The earliest work on jelly from a school laboratory is that of Gold-thwaite. Since that time many valuable contributions have been made dealing with jelly making. Probably the most extended recent investigations are those of Spencer, of Olsen, and of Tarr and his associates, Baker and Myers. They believe that the formation of jelly "depends almost entirely upon the application of the laws of chemistry, more especially the laws of physical chemistry."

Jelly formation. Spencer offers a new theory for gelation of pectin jells. Stated briefly it is as follows. A pectin sol is stabilized by hydration and a negative charge of the pectin particles. The greatest stability comes in the neutral range as increasing either alkalinity or acidity decreases its stability. In jelly the role of the sugar is that of a precipitating agent: the more acid the solution, the less sugar required for the precipitation of the pectin. Salts may aid in precipitation or tend to prevent it, depending on whether they increase or decrease the stability of the pectin.

For theoretical study of pectin jelly Spencer recommends mixing the constituents of the jelly while cold instead of the usual boiling of the sugar and juice, which she calls the hot evaporation method. The reasons for this are four in number. Decomposition of both sugar and pectin occurs during cooking. The proportions of the various constituents change by evaporation, hence it is difficult always to obtain the concentration desired. The precipitating agent sugar has a limited solubility. There is danger of premature precipitation of the pectin if all the cold sugar is added at one time to the hot pectin mixture. For this experimental work dried pectin or a concentrated pectin solution is necessary.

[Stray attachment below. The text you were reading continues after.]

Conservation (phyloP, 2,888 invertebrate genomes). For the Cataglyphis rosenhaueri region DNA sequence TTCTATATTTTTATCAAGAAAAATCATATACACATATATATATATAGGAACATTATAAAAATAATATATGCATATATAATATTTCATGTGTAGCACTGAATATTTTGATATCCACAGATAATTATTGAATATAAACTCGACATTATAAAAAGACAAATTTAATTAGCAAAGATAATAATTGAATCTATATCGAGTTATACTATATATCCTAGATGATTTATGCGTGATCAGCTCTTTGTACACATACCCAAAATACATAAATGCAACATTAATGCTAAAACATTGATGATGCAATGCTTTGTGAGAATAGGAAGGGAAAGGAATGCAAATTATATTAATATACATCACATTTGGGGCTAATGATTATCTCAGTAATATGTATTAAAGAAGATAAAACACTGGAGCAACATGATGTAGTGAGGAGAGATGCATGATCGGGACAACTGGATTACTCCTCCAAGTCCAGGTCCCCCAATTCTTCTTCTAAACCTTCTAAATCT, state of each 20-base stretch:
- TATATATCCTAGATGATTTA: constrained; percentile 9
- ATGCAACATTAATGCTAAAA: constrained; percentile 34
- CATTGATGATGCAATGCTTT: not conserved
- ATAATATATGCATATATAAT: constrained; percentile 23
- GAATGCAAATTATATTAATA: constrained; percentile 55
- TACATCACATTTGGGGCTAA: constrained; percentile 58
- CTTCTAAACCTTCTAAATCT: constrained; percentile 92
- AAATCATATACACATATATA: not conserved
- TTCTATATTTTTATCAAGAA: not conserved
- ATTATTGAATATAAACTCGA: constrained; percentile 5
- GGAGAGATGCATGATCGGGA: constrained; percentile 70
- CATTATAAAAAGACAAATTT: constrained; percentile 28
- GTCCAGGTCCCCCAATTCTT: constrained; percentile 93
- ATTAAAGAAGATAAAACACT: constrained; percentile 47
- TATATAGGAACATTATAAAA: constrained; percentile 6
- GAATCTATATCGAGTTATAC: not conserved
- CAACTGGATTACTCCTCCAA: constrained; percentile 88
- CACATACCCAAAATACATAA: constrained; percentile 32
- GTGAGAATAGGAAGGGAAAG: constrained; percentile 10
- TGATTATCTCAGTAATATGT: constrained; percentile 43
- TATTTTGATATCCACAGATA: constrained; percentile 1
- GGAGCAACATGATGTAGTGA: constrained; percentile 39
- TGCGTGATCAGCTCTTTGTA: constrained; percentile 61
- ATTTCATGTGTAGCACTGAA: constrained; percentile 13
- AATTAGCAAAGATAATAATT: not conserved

Olsen summarizes the theory of jelly formation as follows: Granted that pectin is a negatively charged hydrophilic colloid, the following may be assumed: (1) sugar is the dehydrating agent; (2) the hydrogen-ion concentration reduces the negative charge on the pectin, thereby permitting the pectin to precipitate and coalesce in the form of a network of insoluble fibers, provided the concentration of sugar is sufficient; (3) the dehydration of the pectin micelles by sugar is not instantaneous but requires time to come to an equilibrium; (4) the rate of hydration and precipitation increases in direct ratio as the hydrogen-ion concentration; (5) the maximum jelly strength is reached when the system reaches equilibrium, and depends upon the position of that equilibrium; (6) any component added to a pectin jelly system, including salts, which causes a change in the ultimate jelly strength of that system may function either (a) by changing the rate of gelation, or (b) by affecting the ultimate jelly structure, or (c) a combination of these two.